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I truly believe that there is an artist in every one of us. When I got my degree in biology, genetics was one of my favorite subjects. You know what? There is no gene for creativity! Nada, zilch, zero.

I grew up in a house that prized math and science. Both of my parents were engineers, and art was simply not considered to be a valid career option. Fortunately, my mother encouraged me to sew, crochet and sketch. She also had a few friends who were (ahem) successful artists who made a living from illustrating books. They were my secret role models.

In my teen years I got into macrame and drawing with India ink. After college I spent my weekends taking classes at The New School and Parsons School of Design in NYC. I learned ceramics, jewelry design, and "old school" black and white photography....the kind where you shot pictures with 35 mm film and developed it in a darkroom. 

I studied letterpress printing with a man in his 80s who knew how to set type and operate a printing press. I realized that fabrics and printing were my jam, so I signed up for classes at The School of Visual Arts in Manhattan. There I have had the good fortune to study silkscreen techniques under Larry B. Wright, who was Robert Rauschenberg's right hand man and also printed for Andy Warhol (I almost ran over Andy Warhol with my car. True Story. Check the blog for the details.)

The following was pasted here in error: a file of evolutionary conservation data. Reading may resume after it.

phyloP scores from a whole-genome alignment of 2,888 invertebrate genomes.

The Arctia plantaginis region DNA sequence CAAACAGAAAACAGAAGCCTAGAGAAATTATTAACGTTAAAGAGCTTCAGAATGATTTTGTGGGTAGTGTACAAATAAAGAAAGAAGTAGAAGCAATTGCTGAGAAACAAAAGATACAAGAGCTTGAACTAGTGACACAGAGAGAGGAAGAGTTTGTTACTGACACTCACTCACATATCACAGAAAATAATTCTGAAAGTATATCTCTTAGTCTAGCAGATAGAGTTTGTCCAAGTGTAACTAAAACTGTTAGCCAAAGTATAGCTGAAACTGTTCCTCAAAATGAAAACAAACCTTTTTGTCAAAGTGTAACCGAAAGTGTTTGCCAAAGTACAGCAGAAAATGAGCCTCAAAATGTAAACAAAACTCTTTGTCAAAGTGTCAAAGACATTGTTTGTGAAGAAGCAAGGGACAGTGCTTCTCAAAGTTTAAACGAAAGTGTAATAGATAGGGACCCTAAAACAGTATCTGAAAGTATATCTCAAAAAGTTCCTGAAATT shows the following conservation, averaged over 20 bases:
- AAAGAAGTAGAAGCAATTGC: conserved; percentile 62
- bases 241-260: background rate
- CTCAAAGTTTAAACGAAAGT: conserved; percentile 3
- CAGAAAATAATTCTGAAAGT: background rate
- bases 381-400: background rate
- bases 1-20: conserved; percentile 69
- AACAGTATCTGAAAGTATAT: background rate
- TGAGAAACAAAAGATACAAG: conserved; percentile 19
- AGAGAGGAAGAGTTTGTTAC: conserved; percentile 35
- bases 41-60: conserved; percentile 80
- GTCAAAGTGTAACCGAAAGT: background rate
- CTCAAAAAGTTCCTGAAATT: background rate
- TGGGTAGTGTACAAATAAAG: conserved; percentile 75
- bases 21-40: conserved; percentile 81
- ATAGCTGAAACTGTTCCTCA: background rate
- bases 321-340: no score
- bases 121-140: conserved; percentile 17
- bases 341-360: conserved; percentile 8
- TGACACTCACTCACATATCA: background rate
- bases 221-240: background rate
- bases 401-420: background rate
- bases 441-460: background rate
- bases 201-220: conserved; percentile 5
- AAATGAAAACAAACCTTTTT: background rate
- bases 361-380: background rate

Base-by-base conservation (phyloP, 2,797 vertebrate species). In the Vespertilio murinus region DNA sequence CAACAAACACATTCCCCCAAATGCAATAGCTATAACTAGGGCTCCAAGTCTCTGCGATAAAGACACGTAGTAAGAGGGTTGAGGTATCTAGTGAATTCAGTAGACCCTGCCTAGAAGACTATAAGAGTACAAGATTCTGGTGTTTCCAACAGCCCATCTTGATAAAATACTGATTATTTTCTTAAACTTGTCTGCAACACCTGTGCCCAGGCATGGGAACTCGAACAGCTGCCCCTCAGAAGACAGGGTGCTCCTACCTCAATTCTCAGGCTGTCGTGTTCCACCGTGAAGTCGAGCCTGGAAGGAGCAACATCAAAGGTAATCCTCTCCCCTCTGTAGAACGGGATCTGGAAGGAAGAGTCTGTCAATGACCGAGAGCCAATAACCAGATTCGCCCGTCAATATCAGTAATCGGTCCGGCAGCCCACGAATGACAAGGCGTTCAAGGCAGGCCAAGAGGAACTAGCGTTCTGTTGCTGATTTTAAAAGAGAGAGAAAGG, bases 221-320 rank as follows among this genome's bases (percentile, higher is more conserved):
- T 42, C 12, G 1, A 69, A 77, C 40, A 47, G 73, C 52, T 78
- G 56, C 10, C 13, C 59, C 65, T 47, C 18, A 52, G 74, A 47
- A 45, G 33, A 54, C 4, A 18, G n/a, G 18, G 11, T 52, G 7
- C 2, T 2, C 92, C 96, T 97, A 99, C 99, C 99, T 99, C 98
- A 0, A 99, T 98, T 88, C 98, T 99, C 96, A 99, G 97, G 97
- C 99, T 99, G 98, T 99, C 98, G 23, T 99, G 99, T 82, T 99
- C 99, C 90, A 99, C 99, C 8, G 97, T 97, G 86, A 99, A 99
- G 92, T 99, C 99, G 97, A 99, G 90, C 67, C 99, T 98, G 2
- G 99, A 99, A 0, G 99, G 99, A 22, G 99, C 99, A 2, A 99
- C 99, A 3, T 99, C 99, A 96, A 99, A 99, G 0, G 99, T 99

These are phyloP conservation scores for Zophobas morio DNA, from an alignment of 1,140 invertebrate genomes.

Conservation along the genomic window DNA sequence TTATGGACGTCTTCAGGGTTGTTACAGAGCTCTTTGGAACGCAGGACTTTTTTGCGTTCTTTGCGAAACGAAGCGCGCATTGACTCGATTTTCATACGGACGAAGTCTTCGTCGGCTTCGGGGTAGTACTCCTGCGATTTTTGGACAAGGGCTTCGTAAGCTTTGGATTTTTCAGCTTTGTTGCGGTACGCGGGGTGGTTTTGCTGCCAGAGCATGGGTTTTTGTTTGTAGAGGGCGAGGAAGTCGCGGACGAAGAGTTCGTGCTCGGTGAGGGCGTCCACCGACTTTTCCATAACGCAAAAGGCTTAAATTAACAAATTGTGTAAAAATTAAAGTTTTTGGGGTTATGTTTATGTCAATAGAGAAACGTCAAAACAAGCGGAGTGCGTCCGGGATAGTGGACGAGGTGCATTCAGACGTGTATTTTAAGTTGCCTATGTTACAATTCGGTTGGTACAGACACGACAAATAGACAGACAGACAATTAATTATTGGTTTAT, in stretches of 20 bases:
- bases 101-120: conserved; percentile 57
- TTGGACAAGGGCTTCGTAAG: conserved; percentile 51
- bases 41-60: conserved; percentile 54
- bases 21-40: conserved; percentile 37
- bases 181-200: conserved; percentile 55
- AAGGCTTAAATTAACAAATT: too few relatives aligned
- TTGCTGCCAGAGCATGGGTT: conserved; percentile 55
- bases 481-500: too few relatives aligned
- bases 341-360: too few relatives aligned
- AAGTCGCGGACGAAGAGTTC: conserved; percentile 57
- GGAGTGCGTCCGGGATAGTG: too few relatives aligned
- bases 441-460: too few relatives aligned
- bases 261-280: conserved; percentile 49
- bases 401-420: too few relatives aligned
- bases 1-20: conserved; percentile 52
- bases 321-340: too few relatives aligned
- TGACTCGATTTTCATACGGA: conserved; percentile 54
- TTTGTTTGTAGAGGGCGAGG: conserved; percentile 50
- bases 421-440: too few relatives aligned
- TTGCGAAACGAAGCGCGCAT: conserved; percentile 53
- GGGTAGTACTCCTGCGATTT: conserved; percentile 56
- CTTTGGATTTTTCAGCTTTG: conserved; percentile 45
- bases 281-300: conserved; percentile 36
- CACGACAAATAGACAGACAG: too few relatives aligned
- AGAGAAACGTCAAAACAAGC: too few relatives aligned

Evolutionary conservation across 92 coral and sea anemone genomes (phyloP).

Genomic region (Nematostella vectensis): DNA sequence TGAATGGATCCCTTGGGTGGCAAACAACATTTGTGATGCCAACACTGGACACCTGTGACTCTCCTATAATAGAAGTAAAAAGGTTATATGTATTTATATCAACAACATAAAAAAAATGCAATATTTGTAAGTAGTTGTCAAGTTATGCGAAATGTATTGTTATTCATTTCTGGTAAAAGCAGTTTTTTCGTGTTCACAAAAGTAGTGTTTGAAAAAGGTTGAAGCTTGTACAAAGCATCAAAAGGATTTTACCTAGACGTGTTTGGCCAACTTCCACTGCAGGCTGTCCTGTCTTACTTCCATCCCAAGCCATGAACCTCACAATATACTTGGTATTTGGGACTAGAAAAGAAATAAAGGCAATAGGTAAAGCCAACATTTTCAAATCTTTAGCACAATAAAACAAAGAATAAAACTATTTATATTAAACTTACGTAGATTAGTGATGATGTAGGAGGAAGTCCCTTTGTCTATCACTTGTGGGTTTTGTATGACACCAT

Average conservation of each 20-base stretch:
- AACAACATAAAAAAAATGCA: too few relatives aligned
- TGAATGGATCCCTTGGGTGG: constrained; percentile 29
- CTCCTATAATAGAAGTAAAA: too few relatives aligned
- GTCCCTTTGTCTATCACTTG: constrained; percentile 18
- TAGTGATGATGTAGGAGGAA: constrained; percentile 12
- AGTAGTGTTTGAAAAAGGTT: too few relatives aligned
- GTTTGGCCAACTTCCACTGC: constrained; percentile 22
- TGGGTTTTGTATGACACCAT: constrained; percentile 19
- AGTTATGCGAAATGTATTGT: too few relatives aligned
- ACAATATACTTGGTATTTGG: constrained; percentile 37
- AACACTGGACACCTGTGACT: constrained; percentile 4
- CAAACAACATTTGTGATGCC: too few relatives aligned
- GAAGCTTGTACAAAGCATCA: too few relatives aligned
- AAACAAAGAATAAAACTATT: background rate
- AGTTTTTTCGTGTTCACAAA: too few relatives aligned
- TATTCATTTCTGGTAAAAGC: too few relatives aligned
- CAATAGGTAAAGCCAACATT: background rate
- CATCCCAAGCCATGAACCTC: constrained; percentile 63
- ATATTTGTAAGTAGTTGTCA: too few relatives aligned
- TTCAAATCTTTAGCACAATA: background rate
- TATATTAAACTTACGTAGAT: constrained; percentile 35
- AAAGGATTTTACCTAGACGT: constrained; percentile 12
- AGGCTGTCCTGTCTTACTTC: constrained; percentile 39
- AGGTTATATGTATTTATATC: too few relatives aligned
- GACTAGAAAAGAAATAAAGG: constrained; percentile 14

During the week, I did the corporate thing. My science degree led me to the environmental industry, where I had the fun job of donning a yellow Tyvek suit and respirator, helping Fortune 500 companies get rid of their hazardous waste. wasn't glamorous, but it paid well.

Many of you can probably relate: I ended up getting stuck on the working-for-others hamster wheel, dealing with quotas, weird bosses, red tape and endless office politics. And all the while there was a little creative angel whispering in my ear, "You CAN do this. You can take your sketches, put them on stationery and linens, and earn an income from it."

But I thought I wasn't creative. That I didn't have the chops to pull it off. Mind you, I was taking art classes at some of the best art schools in America, surrounded by students who were incredibly talented.

However, the misery of staying in the corporate world was stronger, so I took the plunge! I created a company, Ruby Red Skipper, named after my Scottish sea captain great-grandfather (he was the skipper of a ship named "The Ruby"). I applied to the NY Gift Show to sell my wares, and to my utter shock, gift shop owners bought them. And eventually I quit the day job.

If there is one thing I have learned, it's this: creativity exists in every person alive, but it often gets buried underneath the expectations of our parents and friends, the need to pay the bills, and the ridiculous notion that being artistic is a special "gift" that certain lucky souls have inherited.


Creativity is a skill that can be developed, just like learning French or how to play tennis. The cool thing is that we each have our own style, unlike anyone else's. My goal with this online art school is to teach you simple, proven steps that will help you identify your own true style....and then apply it to the arts of block printing, bookbinding, natural fabric dying, ecoprinting and surface pattern design. 

Dreams don't have an expiration date!

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